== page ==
These studies indicate that UNHS programmes offer a more effective way of picking up children with hearing impairment early than previously used techniques such as health visitor distraction screening. In the following sections of this paper we will review evidence on the impact of UNHS and early identification of PCHI on later speech, language and literacy outcomes.
Search strategy and selection criteria
References for this review were identified through searches of PubMed using combinations of the MESH search terms ‘hearing disorders’, ‘newborn screening’ and ‘language’, with no restriction on dates of publication. Studies were selected for inclusion in the review if they provided evidence on the impact of UNHS, or of early identification of PCHI, on speech and language outcomes. The included studies were rated for quality using predefined USPSTF quality rating criteria, and quality ratings are reported. Where possible, based on the information provided in the papers, effect sizes (Cohen's d for mean comparisons) were calculated and reported to further facilitate comparison of reviewed studies.
Outcomes after UNHS
A body of work undertaken by Yoshinaga-Itano and colleagues in Colorado made an important early contribution to the evidence base regarding the impact of exposure to newborn screening for PCHI on later language outcomes.39 ,40 Superior speech and language outcomes were reported for children aged 9–61 months who had been born in hospitals that screened for PCHI (table 1).
The researchers found a mean total LQ (the quotient of each child's language age on the receptive and expressive language measures used and their chronological age, multiplied by 100) of 82 for the screened group and 64 for the unscreened group (figure 2); this placed the screened group mean within the normal range of language ability (>80).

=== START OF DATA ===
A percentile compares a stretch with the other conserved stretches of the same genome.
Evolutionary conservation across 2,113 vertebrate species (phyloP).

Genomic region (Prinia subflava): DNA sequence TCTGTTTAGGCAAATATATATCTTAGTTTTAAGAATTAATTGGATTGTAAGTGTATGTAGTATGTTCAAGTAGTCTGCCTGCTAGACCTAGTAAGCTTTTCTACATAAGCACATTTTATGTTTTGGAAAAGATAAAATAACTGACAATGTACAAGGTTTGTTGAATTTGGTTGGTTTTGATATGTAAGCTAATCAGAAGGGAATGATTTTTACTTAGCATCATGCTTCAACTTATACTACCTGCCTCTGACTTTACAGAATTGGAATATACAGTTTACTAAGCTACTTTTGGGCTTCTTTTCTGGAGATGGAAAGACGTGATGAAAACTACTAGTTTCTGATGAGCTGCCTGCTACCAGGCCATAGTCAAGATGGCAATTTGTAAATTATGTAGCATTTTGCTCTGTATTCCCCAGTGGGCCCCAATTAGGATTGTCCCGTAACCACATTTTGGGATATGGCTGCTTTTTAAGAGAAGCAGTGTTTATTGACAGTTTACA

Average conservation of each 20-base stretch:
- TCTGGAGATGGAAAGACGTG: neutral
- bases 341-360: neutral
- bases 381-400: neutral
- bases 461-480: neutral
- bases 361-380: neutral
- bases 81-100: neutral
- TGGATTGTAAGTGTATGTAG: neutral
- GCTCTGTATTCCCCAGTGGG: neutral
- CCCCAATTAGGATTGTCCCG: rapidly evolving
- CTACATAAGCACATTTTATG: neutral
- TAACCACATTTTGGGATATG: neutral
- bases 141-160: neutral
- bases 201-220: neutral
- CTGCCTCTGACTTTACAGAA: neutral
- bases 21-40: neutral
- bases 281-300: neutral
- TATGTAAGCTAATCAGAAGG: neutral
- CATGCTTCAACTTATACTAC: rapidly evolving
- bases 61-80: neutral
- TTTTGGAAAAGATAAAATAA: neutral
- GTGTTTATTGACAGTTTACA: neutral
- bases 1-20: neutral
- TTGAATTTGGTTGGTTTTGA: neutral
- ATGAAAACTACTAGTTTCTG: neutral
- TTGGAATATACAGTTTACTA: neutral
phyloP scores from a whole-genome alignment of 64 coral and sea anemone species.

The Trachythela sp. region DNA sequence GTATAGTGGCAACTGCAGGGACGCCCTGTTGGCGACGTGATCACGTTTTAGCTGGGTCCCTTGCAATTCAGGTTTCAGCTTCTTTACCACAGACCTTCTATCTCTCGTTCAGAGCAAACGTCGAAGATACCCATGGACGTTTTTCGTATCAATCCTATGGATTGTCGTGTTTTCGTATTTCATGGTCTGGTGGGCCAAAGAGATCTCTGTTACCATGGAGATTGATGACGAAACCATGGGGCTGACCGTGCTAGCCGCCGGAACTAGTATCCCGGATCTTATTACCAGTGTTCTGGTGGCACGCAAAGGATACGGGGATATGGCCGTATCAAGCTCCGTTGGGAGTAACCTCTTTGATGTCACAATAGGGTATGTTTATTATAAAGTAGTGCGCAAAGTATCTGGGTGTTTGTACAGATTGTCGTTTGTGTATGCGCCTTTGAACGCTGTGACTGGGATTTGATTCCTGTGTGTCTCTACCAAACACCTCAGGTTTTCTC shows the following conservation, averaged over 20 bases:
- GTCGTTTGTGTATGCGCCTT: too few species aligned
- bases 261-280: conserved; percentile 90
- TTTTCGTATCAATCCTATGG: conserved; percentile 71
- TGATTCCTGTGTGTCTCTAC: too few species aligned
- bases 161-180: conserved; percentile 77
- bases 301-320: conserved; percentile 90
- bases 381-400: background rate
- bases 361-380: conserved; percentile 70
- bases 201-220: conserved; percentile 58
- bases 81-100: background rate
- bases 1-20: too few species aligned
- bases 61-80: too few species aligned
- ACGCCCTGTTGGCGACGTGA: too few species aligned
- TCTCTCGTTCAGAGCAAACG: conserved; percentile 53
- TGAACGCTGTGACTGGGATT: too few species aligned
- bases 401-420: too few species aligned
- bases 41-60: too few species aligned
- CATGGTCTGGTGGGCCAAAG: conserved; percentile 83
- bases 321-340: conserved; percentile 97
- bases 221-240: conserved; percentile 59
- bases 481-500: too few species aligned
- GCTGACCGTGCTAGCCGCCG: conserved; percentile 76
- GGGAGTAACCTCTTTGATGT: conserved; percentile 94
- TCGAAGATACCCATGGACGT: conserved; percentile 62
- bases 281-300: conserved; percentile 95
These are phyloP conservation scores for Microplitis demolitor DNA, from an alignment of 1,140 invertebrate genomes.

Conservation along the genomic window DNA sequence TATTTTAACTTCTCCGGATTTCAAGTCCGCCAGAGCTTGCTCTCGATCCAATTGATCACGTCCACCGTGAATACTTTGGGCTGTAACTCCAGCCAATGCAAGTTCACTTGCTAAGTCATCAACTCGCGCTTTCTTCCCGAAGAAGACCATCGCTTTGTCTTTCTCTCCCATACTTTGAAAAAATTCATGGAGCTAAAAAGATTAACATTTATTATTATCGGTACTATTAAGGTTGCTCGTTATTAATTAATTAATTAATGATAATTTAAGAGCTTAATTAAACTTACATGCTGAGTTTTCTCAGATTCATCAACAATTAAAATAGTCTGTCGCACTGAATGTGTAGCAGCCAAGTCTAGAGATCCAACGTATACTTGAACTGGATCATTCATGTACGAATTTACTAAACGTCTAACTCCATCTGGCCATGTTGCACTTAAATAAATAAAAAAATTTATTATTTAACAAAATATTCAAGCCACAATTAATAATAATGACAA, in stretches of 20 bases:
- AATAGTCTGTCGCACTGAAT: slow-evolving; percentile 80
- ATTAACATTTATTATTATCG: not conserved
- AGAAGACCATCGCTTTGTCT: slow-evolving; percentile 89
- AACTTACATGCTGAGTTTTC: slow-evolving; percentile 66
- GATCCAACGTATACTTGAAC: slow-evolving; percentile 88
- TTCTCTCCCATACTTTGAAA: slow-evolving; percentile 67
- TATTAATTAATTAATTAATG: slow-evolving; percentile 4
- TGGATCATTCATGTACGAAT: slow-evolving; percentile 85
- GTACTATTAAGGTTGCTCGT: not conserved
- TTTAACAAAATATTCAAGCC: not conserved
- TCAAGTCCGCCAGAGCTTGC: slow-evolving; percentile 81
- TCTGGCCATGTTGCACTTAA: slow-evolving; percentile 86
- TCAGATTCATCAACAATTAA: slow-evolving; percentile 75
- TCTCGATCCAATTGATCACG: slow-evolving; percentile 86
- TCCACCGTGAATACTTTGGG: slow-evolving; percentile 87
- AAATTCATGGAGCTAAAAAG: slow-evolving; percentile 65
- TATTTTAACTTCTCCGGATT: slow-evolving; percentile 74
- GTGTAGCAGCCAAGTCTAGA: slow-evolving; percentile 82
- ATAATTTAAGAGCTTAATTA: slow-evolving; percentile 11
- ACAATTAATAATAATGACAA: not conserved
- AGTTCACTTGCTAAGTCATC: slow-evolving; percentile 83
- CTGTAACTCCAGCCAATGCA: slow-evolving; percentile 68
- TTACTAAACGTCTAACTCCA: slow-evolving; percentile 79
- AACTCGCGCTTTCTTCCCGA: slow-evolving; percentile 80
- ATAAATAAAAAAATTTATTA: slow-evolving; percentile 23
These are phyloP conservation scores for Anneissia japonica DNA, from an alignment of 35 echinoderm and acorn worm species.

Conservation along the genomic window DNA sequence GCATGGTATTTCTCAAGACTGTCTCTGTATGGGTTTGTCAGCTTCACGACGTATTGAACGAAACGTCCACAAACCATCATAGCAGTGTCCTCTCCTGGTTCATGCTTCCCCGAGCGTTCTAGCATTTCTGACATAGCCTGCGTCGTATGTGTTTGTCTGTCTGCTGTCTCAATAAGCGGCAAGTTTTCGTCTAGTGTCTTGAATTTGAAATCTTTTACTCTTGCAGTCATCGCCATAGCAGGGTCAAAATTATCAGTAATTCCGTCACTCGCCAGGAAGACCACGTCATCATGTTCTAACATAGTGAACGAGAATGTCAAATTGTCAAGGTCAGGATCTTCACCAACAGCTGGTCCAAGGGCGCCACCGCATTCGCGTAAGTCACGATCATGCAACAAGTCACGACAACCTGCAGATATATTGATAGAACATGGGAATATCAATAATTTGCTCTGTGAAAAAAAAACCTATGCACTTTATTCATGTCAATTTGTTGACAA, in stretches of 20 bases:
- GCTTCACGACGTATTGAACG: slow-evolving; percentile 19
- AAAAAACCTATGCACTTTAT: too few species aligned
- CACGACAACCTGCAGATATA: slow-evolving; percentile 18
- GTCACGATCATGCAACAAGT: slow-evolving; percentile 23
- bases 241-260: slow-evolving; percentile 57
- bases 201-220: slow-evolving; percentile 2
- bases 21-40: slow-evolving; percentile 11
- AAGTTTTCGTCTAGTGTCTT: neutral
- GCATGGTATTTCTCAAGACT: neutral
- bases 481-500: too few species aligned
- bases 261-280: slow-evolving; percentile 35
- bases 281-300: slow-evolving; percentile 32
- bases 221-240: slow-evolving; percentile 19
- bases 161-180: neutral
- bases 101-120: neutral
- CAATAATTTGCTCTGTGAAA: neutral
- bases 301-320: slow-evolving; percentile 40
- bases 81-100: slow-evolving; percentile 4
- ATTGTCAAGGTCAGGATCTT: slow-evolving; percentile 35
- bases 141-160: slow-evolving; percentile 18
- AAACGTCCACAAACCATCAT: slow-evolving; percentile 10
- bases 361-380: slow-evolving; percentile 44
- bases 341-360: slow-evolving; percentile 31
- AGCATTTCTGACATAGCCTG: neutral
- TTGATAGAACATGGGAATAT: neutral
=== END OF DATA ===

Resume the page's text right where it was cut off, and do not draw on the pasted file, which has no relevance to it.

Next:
In England, Kennedy and colleagues capitalised on the experimental design of the Wessex Trial to carry out a population-based follow-up study, with the aim of establishing whether being born in a period when UNHS was available was associated with improved speech and language outcomes.41 The children from the Wessex Trial birth cohort were aged 7–9 years at the time of this follow-up study, and were combined with an additional cohort aged 6–10 years from four districts in Greater London, two of which were the only districts in this region to offer UNHS when these children were born, and two neighbouring districts which had not had UNHS programmes in place. Children who underwent UNHS showed significantly better receptive language and reading ability41 ,42 than those who were not exposed to UNHS, but differences between the two groups in terms of their expressive language and speech ability were not significant (table 1).